Here are a few of the benefits I’m noticing already:

When I meditate in the morning, I start the day off with a sense of calm and focus. This can make a big difference to how the early part of my day goes, which influences the rest of the day.

I’m much more conscious of my thoughts and internal dialogue throughout the day – to the point where I can connect how they drive my emotions. When you’re conscious of your internal thoughts, you also start to question their validity (it’s funny how ludicrous and made up some of them are) or sometimes simply just take a step back from them. This has a big impact on how I feel and the state of my mind throughout the day.

I’m becoming more patient (I’m naturally quite impatient) – particularly because of the above.

It has helped lower some anxiety I’ve been having lately.

I’m starting to make better decisions as to what is important and what isn’t. I’m not sure exactly why, I just seem to have better clarity in my thoughts and for what feels right and not so right.

One of the biggest things I’ve noticed is that I’m more present, even in the smallest of things – washing hands, opening doors, eating, walking, talking to people etc. I’m not rushing around so much on autopilot and I’m savouring the moment more.

It seems weird to be think about being present and savouring the moment when it comes to something like washing our hands. However, when you do, you realise how much calmer you feel and how many moments and sensations you miss by rushing through things.

I’m appreciating myself more and feel a higher sense of self worth and confidence. Again, I’m not exactly sure why, I just am.

I’m being kinder and nicer to people, I feel more compassion for others naturally and am starting to think about how I can help.

I’m noticing myself feeling more grateful for the many things I experience and have in life.

I know that sounds like a lot of benefits to see in such a short time. Even in writing this post, I have surprised myself at how much of an impact mediating and being more mindful is having on me.

So, you want a piece of the action?

I’m not going to sit here and claim to be an expert on meditation and mindfulness.

The truth is I’m still figuring things out and it’s early days. However, below are a few pointers for getting into meditation and having more mindfulness in your life:

  • Download the headspace app and do the ‘take ten’ series.
  • Let go of any expectation from meditation. As soon as you do this, it’s funny how the results start to show up. This isn’t easy of course. Try to see it as just ten or fifteen minutes out of your day and then forget about it and get on with the rest of your day.
  • Meditate in the morning and make it part of a morning routine. This will help you be consistent, a large factor in being able to see results.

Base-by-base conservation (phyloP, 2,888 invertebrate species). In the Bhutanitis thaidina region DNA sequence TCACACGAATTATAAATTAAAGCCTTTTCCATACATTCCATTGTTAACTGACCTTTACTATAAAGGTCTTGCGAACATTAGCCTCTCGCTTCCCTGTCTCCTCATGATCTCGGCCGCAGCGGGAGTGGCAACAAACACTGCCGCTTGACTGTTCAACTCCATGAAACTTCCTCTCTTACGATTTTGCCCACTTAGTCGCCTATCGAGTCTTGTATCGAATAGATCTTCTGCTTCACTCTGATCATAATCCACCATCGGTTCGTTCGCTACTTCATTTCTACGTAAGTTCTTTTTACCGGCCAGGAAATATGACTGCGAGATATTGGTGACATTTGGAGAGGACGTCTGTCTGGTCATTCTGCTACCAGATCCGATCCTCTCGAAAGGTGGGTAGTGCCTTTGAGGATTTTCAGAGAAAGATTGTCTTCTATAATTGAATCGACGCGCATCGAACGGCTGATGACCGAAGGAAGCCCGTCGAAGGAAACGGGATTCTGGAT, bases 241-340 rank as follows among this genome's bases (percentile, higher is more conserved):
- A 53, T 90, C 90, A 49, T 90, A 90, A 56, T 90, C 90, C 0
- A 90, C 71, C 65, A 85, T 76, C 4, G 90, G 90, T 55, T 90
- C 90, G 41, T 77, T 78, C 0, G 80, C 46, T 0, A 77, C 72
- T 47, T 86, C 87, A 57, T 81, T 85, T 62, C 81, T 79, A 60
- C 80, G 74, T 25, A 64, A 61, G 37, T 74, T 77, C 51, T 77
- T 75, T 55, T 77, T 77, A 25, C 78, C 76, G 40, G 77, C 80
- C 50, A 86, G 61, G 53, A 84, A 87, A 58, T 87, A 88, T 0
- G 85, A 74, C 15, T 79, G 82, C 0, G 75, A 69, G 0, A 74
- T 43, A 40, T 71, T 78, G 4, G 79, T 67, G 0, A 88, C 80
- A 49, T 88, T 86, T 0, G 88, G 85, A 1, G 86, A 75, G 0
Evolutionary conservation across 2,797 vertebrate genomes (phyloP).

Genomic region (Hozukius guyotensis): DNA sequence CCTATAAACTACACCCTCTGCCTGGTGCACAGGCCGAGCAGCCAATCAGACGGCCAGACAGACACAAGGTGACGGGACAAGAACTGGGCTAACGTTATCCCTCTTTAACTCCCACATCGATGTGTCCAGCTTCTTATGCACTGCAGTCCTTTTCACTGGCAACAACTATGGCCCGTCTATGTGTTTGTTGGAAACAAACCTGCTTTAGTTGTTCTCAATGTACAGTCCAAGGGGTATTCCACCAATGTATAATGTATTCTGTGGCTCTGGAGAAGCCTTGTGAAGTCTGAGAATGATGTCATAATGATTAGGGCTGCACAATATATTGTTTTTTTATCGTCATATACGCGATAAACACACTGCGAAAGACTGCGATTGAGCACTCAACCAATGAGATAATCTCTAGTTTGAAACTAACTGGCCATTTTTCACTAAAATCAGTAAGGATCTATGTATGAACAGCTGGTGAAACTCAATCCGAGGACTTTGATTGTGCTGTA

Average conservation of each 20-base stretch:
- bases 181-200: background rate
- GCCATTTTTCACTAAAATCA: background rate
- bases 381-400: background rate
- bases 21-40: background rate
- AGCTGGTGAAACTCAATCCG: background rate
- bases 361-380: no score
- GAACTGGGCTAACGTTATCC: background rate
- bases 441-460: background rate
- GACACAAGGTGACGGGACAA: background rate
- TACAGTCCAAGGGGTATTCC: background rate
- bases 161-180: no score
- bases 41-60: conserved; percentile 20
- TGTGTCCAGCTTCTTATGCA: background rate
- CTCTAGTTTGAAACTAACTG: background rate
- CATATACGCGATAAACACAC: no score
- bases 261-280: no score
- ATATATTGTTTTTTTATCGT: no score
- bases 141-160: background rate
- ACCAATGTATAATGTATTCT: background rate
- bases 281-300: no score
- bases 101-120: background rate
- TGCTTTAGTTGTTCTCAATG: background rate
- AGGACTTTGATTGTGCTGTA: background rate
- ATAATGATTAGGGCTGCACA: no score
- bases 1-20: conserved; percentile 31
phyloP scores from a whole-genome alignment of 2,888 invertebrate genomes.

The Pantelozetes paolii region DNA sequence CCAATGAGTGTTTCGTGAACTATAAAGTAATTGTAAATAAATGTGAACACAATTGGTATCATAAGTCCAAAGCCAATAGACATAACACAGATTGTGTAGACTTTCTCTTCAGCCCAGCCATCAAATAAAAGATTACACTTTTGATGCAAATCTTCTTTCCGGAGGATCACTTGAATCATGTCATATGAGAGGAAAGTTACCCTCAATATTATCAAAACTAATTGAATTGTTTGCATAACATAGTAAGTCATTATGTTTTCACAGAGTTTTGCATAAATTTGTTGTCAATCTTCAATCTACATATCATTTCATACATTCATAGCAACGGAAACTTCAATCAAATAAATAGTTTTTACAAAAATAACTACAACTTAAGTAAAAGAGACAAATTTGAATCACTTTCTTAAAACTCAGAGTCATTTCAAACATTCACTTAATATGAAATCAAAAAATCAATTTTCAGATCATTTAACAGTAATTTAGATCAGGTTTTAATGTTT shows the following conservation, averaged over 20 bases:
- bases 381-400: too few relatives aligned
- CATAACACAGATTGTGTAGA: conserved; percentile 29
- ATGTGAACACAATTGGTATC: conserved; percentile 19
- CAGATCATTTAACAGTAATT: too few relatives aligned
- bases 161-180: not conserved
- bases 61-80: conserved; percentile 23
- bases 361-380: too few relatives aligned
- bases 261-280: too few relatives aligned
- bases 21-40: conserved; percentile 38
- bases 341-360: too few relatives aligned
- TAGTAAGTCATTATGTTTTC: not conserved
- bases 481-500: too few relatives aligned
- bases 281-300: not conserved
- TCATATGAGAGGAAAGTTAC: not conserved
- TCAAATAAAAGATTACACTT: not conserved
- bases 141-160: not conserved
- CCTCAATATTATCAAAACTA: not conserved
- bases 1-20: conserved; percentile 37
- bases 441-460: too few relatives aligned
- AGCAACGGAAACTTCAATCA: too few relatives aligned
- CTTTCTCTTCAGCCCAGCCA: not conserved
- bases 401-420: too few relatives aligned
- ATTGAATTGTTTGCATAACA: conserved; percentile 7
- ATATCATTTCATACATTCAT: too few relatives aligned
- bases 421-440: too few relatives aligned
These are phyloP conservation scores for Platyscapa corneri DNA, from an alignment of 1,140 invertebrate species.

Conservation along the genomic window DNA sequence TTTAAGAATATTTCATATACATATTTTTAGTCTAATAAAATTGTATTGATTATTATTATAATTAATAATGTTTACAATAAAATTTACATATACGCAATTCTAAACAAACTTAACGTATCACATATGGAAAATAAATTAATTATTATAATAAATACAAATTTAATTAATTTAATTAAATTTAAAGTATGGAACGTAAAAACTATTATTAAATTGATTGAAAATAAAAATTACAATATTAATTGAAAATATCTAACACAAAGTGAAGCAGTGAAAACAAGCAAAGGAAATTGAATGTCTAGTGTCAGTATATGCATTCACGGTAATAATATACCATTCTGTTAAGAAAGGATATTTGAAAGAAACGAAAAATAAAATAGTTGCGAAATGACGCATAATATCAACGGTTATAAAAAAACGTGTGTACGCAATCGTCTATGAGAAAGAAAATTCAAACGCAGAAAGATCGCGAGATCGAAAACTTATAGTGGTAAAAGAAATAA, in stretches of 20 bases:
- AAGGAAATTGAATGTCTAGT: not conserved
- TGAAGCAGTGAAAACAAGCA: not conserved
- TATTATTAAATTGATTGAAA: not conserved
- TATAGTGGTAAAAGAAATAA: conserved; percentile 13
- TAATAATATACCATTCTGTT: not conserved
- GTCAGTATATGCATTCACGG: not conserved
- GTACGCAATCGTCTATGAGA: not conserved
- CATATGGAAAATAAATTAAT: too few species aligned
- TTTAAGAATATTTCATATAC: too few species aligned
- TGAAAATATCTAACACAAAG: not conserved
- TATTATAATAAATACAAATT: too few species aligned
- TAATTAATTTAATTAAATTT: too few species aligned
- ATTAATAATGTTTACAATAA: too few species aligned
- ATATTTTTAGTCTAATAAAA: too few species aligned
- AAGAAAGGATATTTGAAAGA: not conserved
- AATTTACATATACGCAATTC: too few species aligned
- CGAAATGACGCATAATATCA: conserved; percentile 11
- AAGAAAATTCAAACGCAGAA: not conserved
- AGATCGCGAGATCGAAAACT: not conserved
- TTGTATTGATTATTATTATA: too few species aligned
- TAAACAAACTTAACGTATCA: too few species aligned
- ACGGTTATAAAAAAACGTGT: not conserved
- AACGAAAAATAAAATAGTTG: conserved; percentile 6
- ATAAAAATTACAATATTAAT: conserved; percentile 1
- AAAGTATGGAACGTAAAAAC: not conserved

• Don’t overcomplicate mediation and being more mindful. Sometimes it can just be sitting down with a book, going for a walk, drinking some tea or connecting with a friend. The key is to be totally with what you’re doing. No phone, no laptop, no TV – just be in the moment with what you’re doing.
  • When trying to be more present and mindful, if you notice yourself being distracted (perhaps you get tempted to check your phone or think about something you need to do later in the day), don’t beat yourself up about it – just return your focus and carry on.
  • Disconnect. Leave your phone at home from time to time. Turn off your modem. Get out there and experience life without being connected. You might be amazed at how good this feels.

And with that, I am off to walk the dogs in the sun ;-)

Thanks to Jess Ratcliffe and Paul Clough for reading drafts of this.

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Why Writing Well is Important and My Three Favourite Writers

March 20, 2014

Writing well is a powerful and underrated skill. Being able to convey your thoughts in an influential and concise way, gets you very far in life. Why is writing so powerful? Writing helps evolve your ideas and can generate new ones (1). Therefore writing on a regular basis tends to make you a wiser person […]

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Hatching Twitter

January 21, 2014

I just finished Hatching Twitter by Nick Bilton I loved it. So much so that I finished it in a day and a half! Full of great stories, twists and turns. And a great reminder how messy starting a company and building a product can be. Really inspiring too. I love how different people ran Twitter […]

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Doing Something Big and Sustainable

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I’ve just finished Blue Ocean Strategy: How To Create Uncontested Market Space And Make The Competition Irrelevant and thought it was excellent. It will fundamentally change how I look at and create strategy going forward. I know when I formulate strategy, by default it tends to lean towards competing in a red ocean. I think […]